Tuesday 26th. Assisted my brother in his store and sent a small boy of his out to herd the oxen and during the day one of them slipped away and could not be found at night.
Wednesday 27th. Spent the day in looking for the lost Ox.
Thursday 28th. Spent the forenoon in herding the oxen and the afternoon in visiting with my sister Almera, while Nephi was hunting the lost Ox.
Friday 29th. Took care of the oxen while Nephi was still looking for the lost one.
Saturday 30th. Spent the day with the oxen who keep trying to run away.
Sunday 1st of July. This morning I found that a large company of English and Danish Saints had landed at the wharf during the night from the steam boat Omaha. They rushed into my brothers store this morning for board, but he had none so I went down to Omaha with a team and brought up a quantity and assisted my brother the balance of the day in supplying them with bread and the necessaries.
Monday 2nd. Found the ox that we had lost.
Sunday 15th. Since the last date I have assisted most of the time in tending my brothers store and in preparing my fit out for the plains. I started today with a few families for my home at Hood River. Nephi was obliged to stop behind to pilot out a large company of saints he being their chaplain or pilot. Stopped at the camp two miles from Florence.
Monday 16th. Started from Camp a little after noon in company with John Snider and some Danish families and came to the big Papillion Creek and camped for the night.
Tuesday 17th. Started early in the morning and camped for the night within two miles of Fremont.
Wednesday 18th. Started early and camped for the night at Shell Harbors old place.
Thursday 19th. Started early and camped for the night at Shell Creek.
Friday 20th. Started early. Very hot through the day. Came near melting. Some of our calls went for water. Camped for the night at Spauldings.
Saturday 21st. Left camp in good season and camped for the night at Looking Glass Creek.
Sunday 22nd. Came to Loup Fork Ferry and crossed over the river.
Monday 23rd. Stopped in camp on the bank of the river all day.,
Tuesday 24th. Started early in the morning and camped for the night just below Crystal Brook.
Wednesday 25th. Started early in the morning and camped for the night a few miles above the Lone Tree Station on he Platte River.
Thursday 26th. My brother Joseph met us in camp this morning on his way to Genoa and Columbus. Started rather late and camped for the night a little below Woodrow crossing.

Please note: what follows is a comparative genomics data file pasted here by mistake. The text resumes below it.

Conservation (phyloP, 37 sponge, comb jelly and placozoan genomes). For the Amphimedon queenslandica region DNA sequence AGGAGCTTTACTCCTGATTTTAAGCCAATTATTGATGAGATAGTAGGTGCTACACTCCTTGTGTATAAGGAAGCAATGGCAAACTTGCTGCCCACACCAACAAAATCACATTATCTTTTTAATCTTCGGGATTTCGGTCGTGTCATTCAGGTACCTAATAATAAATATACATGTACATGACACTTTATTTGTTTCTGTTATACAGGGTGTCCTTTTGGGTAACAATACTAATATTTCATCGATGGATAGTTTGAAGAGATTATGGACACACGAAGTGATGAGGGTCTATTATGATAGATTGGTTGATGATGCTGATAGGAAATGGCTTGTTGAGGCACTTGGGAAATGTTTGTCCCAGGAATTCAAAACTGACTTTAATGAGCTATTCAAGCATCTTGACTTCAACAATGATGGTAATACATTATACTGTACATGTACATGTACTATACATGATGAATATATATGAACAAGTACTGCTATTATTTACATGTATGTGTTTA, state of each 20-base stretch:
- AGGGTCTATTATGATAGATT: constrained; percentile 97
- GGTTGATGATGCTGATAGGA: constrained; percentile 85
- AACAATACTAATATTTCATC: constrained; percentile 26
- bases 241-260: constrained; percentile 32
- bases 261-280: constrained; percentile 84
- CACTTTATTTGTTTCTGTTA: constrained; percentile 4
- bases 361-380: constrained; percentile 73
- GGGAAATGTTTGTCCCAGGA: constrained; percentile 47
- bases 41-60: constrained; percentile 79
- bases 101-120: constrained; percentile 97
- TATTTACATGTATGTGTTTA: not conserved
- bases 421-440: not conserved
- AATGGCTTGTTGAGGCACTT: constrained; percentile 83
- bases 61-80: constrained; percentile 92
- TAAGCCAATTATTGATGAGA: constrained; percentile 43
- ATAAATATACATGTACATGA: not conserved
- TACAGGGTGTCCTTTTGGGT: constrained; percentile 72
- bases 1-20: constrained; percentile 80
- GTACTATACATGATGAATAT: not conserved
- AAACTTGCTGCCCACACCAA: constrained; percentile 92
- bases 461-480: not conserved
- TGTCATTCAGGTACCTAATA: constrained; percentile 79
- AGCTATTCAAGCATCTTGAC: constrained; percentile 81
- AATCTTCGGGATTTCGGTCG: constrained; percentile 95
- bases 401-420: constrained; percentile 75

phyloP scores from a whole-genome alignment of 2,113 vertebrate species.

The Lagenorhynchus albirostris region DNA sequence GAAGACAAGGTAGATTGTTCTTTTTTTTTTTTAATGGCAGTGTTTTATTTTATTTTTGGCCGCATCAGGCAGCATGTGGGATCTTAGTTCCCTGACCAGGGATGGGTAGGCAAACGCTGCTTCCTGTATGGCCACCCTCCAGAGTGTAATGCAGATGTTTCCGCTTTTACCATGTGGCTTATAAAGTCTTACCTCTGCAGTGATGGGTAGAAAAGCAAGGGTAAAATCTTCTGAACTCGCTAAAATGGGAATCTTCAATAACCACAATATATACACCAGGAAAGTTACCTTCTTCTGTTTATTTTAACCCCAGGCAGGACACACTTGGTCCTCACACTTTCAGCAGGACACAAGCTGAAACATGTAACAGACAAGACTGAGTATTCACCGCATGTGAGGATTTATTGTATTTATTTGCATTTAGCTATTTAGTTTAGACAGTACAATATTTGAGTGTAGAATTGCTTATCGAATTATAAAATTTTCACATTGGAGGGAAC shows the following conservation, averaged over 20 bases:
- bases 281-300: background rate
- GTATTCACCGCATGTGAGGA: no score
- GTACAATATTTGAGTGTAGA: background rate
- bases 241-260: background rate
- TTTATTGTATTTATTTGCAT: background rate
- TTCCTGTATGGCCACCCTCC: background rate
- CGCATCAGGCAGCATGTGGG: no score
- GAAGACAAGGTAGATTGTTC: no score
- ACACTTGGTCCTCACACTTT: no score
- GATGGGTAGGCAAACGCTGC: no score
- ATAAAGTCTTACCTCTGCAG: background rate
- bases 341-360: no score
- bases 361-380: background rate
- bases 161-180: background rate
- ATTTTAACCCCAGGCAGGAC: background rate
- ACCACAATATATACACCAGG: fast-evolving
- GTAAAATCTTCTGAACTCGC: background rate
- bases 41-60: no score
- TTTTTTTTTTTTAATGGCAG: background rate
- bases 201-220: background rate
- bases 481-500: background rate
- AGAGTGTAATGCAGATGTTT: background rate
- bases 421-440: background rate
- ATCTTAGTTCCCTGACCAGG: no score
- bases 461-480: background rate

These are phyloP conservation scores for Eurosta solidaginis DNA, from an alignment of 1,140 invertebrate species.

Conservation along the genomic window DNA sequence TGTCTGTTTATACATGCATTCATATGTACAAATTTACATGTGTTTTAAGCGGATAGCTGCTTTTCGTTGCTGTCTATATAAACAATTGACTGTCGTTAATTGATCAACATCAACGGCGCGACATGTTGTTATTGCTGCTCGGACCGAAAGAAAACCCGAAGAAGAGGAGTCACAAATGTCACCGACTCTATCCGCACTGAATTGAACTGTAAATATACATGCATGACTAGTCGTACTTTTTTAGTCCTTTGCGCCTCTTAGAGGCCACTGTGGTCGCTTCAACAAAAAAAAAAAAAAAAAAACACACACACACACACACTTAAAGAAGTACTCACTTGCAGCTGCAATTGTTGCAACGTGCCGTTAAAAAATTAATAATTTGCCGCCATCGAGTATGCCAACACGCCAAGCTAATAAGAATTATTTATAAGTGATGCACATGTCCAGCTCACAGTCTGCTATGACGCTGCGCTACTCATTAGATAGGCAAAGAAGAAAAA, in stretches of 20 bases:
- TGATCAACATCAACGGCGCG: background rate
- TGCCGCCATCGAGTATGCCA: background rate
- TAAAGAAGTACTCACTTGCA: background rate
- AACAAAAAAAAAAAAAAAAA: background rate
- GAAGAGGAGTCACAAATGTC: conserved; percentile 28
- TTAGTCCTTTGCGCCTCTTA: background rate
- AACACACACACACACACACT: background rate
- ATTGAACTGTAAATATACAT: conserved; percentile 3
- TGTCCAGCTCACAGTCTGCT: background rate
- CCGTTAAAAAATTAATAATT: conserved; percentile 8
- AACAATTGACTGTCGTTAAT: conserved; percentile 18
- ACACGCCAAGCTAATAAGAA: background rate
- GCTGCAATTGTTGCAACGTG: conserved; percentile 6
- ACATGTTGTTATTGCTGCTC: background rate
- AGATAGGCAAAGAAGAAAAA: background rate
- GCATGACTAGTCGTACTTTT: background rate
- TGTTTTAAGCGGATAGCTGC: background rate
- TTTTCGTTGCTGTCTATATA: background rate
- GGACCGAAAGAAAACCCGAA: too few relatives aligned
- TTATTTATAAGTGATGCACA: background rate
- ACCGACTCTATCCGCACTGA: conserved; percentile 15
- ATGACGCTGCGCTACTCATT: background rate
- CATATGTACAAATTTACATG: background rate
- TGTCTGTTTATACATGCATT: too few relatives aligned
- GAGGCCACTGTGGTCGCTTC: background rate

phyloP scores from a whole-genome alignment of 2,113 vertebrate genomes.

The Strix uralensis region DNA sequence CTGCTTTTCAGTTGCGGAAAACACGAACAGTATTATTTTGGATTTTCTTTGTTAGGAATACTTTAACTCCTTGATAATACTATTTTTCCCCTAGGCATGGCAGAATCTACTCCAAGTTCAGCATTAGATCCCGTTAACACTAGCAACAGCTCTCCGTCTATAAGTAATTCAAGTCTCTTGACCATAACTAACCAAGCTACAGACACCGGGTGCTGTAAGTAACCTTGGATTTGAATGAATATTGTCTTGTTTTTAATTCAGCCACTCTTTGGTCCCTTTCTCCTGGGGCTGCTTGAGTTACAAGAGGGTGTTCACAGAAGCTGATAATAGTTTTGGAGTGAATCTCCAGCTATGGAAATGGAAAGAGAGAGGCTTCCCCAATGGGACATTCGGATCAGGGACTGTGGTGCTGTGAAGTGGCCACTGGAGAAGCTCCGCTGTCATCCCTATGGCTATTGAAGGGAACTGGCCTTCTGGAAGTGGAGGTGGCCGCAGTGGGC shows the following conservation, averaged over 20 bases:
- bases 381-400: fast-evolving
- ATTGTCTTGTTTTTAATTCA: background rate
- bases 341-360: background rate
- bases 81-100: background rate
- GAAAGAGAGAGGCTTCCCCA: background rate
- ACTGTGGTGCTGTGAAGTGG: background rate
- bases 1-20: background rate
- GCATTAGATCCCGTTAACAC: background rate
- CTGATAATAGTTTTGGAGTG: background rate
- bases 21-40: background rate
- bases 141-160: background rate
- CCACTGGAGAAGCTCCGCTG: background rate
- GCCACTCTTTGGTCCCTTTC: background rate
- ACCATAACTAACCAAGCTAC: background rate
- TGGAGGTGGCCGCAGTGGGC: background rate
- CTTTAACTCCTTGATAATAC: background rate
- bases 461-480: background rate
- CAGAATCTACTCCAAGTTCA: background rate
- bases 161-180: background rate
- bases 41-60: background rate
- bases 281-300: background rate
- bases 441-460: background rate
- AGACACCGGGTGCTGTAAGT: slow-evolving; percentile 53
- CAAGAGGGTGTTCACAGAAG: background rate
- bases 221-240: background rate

Friday 27th. Started early and arrived home at Woodview Center about sundown.
Saturday 28th. Commenced fitting up my wagon bow and cover.
Wednesday August 1. Since the above date I have been busy fitting up for my journey. Today I had a severe attack of the Asiatic Cholera cramping, vomiting, and purging. It was thought several times by those attending me that I was dying but the Lord in his goodness saw fit to spare my life for which I thank his holy name.
Thursday 2nd. Still confined to my bed through weakness. Nephi arrived a day ahead of his train.
Friday 3rd. Nephi's train arrive today in the forenoon.
Saturday 4th. Today in the afternoon the train started on but I was not ready and able to start.
Sunday 5th. Started a little after breakfast on my journey across the plains with two wagons belonging to myself, one containing goods belonging to the hand carts and other companies gone before which I was freighting under contract with Brother G. O. Cannon, the other with goods, provisions, etc, belonging to myself. Nephi, Margaret and an old maid who was with us by the name of Mary Ellen I had charge also of another wagon sent out by my brother Joseph E. Johnson to take out the children of the late Sister Babbitt and an old maiden lady by the name of Hannah Allen, sister to the above mentioned Mary with a young lady and child sent by my brother by the name of Eliza Sanders. We camped for the night a little above fort Kearny on the Platte River.